"Life is like a box of chocolates," Forrest Gump said. "You'll never know which one you'll get." He failed to mention that you'll also never know who's got what.
I probably woke up on the wrong side of the bed today. Well, that's what I chose to believe, probably because that's what Misha said to me this afternoon, but my day actually started pretty well. I was just typing away, doing school-related stuff, until around midday when I finally left the house to itself. The moment I got to school, there went the mood swing, and for the next hour or so, I was talking about suicide, school being a worthless exercise, and other incoherent and improbable rants.
If it's of any concern to you, by the way, there's the weird everybody-is-suddenly-concerned thing. "A classmate of mine in accounting class died," Misha told me from out of the blue, probably trying to draw a smile in my face with a felt tip marker.
I've already heard of it, actually. "Aneurysm?" I answered.
"Yes," she replied. Then came a babble of words I couldn't remember. All but four of them, at least. "Don't be a statistic," she said, and probably in an attempt to drill that smile down, she touched my shoulder. An obvious gesture of friendship, to say the least.
I whispered to myself. "Don't touch my shoulder."
Everything, of course, lies in the details. During that hour when I fluttered from terminal to terminal, telling about my apparent depression, I wasn't even sure about what it was about, and why. Either it was the foreseeable end of my academic life, or the foreseeable end of my sanity over another - it was something I never got my finger wrapped about. All I knew was I was ranting about something, but a half-hour later, I was cracking terribly insensitive jokes again.
So I guess Misha was successful with that marker - I think my shirt's been smudged.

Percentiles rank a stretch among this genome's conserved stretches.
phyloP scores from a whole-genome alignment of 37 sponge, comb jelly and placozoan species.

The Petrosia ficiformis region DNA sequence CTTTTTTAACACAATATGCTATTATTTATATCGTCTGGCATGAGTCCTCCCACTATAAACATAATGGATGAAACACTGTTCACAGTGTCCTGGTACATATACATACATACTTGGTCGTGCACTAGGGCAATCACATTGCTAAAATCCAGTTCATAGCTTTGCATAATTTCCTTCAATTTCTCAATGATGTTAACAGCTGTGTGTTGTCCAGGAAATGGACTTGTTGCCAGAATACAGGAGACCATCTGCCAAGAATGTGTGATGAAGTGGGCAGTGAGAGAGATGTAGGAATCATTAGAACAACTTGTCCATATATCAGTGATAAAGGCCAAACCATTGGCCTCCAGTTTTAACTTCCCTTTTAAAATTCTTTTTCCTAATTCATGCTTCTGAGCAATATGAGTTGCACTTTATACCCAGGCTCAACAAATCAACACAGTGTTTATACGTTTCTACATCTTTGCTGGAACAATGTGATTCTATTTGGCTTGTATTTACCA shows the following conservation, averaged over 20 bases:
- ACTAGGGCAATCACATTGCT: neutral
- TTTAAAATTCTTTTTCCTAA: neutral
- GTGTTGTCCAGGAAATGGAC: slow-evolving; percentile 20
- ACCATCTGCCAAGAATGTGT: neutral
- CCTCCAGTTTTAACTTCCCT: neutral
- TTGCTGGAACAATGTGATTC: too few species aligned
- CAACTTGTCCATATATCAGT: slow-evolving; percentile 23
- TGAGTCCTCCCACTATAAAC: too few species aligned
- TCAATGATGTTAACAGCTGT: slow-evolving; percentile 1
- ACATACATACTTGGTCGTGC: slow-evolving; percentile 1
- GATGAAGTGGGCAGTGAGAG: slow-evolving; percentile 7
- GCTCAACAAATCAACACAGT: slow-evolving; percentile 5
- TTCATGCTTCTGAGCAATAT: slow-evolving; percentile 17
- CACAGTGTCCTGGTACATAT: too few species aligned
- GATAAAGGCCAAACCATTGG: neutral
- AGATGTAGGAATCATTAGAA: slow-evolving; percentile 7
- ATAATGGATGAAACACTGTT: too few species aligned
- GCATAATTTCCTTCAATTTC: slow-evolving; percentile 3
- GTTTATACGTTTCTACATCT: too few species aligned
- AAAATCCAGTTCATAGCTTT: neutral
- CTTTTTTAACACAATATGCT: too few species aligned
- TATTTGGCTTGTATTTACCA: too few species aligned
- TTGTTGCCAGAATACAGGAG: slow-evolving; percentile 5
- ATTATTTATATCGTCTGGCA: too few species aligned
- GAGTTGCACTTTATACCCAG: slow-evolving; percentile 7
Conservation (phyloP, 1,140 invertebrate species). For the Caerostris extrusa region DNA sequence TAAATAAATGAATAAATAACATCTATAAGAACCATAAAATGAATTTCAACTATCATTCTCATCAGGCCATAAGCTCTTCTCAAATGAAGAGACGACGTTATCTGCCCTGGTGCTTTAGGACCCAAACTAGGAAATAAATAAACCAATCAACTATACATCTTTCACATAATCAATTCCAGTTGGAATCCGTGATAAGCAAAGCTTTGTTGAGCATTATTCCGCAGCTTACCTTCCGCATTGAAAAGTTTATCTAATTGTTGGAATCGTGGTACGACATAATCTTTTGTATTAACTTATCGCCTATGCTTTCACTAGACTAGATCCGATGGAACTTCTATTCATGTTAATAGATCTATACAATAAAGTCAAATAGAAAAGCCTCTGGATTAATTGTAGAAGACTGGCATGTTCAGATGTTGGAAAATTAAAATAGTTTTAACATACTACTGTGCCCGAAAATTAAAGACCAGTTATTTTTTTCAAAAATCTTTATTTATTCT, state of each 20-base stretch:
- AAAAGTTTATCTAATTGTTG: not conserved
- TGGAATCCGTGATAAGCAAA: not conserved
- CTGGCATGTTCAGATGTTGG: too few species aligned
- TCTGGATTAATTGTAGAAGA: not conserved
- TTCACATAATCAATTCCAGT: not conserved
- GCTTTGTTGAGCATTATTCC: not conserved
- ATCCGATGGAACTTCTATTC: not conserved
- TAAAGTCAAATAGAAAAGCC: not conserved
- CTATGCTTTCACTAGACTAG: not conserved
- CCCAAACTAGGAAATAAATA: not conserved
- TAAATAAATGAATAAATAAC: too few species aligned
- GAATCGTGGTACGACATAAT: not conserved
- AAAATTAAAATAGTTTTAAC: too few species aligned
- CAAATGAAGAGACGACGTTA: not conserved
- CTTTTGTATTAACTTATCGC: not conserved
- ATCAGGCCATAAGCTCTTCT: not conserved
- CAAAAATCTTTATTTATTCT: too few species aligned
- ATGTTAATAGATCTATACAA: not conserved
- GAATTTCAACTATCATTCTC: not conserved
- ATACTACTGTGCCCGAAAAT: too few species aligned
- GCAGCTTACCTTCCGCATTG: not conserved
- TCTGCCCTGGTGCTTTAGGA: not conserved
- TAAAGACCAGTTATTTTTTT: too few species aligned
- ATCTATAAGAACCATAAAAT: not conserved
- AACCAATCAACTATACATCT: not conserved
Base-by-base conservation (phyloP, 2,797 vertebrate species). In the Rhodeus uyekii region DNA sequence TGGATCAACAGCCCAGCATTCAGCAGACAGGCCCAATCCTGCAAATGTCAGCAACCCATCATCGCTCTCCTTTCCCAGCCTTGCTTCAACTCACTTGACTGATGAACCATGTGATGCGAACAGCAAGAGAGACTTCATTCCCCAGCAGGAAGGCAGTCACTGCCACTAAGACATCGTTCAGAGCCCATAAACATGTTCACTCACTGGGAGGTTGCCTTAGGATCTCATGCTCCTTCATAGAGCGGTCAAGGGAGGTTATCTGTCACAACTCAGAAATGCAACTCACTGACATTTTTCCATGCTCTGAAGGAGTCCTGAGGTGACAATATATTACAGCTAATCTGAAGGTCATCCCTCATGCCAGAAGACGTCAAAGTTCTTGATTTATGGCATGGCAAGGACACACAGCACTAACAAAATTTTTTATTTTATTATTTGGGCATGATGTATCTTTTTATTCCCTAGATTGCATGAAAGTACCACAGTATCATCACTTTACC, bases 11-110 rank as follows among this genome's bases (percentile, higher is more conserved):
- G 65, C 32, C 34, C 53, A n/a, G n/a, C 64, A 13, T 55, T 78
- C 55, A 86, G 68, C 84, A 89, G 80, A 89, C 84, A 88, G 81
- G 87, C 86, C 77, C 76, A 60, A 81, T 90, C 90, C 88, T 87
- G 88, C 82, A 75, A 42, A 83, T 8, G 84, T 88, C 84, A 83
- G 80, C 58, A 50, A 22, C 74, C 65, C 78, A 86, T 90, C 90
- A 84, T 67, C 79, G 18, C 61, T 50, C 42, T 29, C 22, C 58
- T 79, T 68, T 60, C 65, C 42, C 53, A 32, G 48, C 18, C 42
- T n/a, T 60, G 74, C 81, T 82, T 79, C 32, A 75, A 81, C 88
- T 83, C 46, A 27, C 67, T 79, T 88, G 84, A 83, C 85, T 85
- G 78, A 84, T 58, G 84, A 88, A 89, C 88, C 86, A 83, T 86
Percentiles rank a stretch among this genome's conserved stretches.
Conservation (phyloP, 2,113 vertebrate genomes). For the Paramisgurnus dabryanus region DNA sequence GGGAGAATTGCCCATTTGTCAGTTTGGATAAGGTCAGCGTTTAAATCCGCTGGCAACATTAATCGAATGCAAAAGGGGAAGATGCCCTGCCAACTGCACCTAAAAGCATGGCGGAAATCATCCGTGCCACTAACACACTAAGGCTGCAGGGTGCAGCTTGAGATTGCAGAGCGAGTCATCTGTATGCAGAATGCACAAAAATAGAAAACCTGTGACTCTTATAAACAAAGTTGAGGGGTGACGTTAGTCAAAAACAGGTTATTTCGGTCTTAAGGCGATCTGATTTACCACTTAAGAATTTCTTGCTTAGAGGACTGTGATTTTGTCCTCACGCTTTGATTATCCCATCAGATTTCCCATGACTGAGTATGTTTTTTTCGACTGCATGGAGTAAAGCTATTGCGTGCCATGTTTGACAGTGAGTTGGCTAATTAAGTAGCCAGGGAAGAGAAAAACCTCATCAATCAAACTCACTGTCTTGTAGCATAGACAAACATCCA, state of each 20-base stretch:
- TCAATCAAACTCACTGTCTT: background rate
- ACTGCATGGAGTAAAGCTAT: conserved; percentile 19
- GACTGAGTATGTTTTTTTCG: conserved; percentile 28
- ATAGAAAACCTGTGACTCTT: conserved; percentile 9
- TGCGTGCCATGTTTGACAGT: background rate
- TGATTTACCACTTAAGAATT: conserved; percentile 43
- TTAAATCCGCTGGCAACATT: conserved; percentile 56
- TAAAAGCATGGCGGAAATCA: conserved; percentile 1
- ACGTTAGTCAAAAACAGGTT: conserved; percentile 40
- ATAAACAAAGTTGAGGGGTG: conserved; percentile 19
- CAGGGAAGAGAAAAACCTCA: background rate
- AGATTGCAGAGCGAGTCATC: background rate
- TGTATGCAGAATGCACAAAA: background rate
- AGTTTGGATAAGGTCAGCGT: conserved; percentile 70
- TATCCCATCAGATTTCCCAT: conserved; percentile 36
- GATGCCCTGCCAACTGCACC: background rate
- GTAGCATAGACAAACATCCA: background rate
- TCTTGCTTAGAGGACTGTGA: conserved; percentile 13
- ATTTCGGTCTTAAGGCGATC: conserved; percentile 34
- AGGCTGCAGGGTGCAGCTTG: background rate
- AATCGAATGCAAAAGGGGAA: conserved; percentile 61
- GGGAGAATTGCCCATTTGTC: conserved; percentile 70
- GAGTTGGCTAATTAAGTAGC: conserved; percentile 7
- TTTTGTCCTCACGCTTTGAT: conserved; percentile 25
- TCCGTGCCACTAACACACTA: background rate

I was talking to Piyar after gender studies class. Unlucky her found herself with a camera she never got to use for the weekend she had it on loan. It merely acted as a desk while she waited outside, which is still a convenient thing, as she never had to endure the floor while listening to my rant. I still had something to complain about, sure, and this time it helped that I had somehow decided to boil things down, unfairly, to one succinctly boring thing.
But since Jaja, Kizia and I won chocolates during class, our discussion naturally drifted towards food, and to chocolates, at that. Thus, Forrest Gump's oversight: we don't know which chocolate we're going to get, and who got what, unless you're lucky enough to be told about it. It's either a caramel-filled one, or a coated wafer, or one with lots of almonds inside, or in my case, one with coconut. Not that it's bad, but it's just not right, it seems.
So, if you're given a chance to choose a chocolate from that box from the airport, would you think about what you like, or would you take a risk and just dig in?
Maybe the better question is, are there any chocolates left in the box?